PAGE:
Monday, August 10, 2015

8/10/2015 - Baptism, Dinner with Chief, Gifts, Farewells, a Million Tasks, Final Week



There was another baptism in the New Bell Branch this week.  That makes 9 weeks in a row!
Elder Mbikayi, Frere Njampou, Marte, & Elder Mpongo

Marte's family and friends

We invited the chief, Majesty Tchatchoua, his family, and Princess Stephanie to dinner Monday to say goodbye.  He brought one of his 5 wives, 2 children, and his brother.  Good thing Sister Coleman made a lot of food, because she fed 10 after another relative dropped in and the wife took a tray out to the chauffeur.  The chief is so nice and we had a wonderful visit.  Here are the chief’s entourage:
Queen: Gertrude Ychatchoua Tchande 691 20 51 01
Daughter: Silizienne Tchatchoua Tchatchoua 690 94 08 28
Daughter: Pieny Tchatchoua Ekongo
Chief’s Brother: Nana
Princess Stephanie: 675 13 04 98
Nephew of Princess Stephanie: Stephen
Majeste Tchatchoua with wife, daughters, and brother

It started off slowly, with small talk and photos.  Then I said that it was going to be hard to leave because this is now our home; we are Cameroonais; and I launched into the Cameroon national anthem.  Suddenly everyone was trying to out-sing everyone.  I passed out flags and we had a good time with anthems, flags and photos.  The chief said that we can be part of his tribe and village, so, we are hereby Bamilike from the Banwa Village!  With pomp, drumming, and a speech he gave us some symbolic, artistic dolls, that are much nicer than what the shops typically sell to tourists.  Or maybe they just seem nicer to me because they were given with love.  They often give these dolls to couples at their weddings for good fortune.  They promised to try to visit us in California, so we are looking forward to that.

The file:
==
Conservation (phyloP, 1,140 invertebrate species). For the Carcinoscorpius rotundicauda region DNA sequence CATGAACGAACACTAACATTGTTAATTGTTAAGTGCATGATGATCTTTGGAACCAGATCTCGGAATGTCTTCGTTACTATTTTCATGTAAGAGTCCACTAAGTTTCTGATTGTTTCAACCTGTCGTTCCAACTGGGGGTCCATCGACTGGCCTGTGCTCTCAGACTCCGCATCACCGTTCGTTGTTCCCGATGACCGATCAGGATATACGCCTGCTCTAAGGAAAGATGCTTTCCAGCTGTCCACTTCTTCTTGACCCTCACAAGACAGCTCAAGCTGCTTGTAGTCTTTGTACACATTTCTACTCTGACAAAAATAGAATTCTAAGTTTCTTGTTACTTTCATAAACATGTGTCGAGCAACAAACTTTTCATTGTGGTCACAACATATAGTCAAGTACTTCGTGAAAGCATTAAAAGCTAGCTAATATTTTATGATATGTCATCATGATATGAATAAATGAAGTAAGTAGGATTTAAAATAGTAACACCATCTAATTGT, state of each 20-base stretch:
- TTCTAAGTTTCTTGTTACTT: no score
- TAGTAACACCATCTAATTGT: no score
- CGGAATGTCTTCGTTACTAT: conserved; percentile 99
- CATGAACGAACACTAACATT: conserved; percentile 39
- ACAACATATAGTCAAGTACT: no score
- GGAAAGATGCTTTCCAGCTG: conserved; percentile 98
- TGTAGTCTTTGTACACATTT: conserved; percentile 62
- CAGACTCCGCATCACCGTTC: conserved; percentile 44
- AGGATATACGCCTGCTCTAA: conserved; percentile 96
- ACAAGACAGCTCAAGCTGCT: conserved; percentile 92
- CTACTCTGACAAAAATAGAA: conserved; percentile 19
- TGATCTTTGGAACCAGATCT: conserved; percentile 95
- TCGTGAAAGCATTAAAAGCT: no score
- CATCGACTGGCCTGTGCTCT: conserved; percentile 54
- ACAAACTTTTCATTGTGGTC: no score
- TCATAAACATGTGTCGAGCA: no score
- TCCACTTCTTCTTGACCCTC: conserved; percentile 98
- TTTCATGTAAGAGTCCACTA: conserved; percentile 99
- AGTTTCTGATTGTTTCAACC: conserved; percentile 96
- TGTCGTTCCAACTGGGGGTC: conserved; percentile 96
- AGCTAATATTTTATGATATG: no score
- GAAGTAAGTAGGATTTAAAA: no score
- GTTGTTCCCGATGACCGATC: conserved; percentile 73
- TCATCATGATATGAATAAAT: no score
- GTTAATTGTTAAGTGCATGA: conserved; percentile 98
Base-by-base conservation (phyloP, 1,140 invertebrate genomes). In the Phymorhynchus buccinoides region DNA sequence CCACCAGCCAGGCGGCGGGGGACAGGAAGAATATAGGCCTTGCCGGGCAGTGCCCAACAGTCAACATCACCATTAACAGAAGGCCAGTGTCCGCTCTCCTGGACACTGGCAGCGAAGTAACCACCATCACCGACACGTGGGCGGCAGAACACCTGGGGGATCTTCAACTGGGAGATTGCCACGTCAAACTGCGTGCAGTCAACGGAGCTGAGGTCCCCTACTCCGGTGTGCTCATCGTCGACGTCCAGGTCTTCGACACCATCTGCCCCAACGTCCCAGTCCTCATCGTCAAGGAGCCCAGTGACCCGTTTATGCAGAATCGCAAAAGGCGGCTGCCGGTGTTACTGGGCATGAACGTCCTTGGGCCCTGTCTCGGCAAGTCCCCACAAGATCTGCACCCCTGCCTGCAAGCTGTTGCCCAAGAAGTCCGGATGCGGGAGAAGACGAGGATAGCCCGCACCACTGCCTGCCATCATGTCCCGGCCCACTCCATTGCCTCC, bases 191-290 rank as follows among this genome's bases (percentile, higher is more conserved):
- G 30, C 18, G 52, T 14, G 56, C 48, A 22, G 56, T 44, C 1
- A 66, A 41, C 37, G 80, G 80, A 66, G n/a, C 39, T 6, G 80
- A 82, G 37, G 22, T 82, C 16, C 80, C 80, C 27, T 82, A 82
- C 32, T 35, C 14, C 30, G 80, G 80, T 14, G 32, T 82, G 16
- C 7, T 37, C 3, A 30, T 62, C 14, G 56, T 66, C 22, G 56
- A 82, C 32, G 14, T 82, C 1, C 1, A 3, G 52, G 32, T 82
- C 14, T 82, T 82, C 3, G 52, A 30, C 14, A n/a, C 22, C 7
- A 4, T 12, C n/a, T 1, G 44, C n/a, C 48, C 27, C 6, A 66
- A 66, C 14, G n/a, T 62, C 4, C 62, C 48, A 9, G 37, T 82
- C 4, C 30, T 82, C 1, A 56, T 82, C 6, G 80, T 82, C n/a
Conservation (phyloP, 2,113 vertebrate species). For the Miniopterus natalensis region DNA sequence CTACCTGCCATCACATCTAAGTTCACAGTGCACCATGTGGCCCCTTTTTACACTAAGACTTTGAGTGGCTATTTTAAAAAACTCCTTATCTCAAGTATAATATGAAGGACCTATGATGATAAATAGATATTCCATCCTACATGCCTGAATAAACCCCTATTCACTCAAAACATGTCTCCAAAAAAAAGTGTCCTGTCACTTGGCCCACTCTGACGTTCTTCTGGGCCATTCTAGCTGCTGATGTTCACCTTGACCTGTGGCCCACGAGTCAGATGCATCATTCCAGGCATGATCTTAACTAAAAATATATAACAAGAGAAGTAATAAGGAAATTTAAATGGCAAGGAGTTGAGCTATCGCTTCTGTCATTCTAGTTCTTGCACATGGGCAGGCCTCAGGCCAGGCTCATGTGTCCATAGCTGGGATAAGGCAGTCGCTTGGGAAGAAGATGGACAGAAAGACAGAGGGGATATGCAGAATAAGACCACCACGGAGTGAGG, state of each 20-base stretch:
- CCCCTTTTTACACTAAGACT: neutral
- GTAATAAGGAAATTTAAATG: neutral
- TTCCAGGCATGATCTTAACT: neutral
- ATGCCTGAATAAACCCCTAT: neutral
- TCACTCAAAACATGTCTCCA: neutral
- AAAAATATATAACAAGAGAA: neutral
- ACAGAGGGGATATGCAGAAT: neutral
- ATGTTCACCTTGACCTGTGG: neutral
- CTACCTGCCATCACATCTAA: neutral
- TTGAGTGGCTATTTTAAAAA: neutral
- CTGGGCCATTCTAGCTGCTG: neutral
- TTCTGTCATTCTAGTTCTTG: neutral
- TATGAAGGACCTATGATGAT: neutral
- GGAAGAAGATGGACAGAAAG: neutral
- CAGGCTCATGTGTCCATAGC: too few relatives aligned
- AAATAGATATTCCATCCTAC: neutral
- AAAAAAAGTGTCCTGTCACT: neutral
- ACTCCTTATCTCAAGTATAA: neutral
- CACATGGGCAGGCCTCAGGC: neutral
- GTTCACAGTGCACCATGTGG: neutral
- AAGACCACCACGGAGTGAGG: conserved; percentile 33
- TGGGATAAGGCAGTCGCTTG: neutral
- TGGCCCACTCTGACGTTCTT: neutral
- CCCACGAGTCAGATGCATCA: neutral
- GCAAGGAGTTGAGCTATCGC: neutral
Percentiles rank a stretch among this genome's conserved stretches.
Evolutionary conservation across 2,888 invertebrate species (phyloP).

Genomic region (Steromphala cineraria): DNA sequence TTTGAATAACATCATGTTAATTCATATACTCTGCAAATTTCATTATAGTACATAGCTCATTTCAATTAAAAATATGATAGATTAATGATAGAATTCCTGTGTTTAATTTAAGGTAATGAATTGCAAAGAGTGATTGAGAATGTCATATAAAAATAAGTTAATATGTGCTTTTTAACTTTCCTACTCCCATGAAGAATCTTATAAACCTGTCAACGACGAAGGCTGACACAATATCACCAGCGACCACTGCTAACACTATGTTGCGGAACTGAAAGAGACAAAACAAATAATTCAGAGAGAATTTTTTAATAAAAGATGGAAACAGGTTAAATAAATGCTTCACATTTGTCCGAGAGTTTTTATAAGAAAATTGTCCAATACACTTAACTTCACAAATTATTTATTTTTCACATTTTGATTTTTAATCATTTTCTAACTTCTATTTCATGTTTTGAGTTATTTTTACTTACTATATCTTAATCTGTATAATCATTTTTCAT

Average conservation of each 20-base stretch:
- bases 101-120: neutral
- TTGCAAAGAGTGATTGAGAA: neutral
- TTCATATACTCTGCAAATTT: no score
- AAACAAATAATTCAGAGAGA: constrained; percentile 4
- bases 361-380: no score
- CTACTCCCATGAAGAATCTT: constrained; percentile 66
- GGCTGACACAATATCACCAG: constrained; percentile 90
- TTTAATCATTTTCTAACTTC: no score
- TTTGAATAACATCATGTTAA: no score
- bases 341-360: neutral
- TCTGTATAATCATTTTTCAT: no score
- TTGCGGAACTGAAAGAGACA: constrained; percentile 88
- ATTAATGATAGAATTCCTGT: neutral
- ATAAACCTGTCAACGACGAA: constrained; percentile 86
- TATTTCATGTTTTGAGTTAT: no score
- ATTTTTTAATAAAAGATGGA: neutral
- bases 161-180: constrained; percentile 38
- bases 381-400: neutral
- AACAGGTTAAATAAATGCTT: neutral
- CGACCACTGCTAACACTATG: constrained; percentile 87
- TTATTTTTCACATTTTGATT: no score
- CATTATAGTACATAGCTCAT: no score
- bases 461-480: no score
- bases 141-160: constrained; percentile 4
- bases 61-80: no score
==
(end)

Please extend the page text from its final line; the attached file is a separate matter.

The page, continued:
Gift of Dolls

Gift of Flowers

The next day Valery gave us both African outfits, a dress for Sister Coleman and shirt and pants for me.
Our New Clothes!

The rest of the week we rushed through a lot of last minute tasks, including:
We applied for a Carte de Sejour for Elder Sperry in record time.
We painted the Douala Elders’ apartment walls where the paint had peeled.
The paint was really bad!


We audited the Bonaberi Branch.
We spent an inordinate amount of time getting medical tests and passports and doing other missionary application tasks.
Futile attempt to apply for an ID card.  But they were out of forms.


We gave our girls some cash to buy some mission items.  They had a great time and got great deals. 
Mission suitcases and clothes!

The Dimonds arrived to take over our apartment, truck, and all of our duties.  We are so glad to have them here.


Petrus made it back safely from Central African Republic with a passport!  On our last day we will try to help him get ready with medical tests, vaccinations, photos, etc.
Davy, Purita, Fleur, Petrus, Jacques, & Valery

It was sad to say goodbye to our piano class in Bonaberi.  We made a speech and officially turned it over to Vinick.  He and Wilfrem (who was gone to his village) and Brenda will be able to continue the class.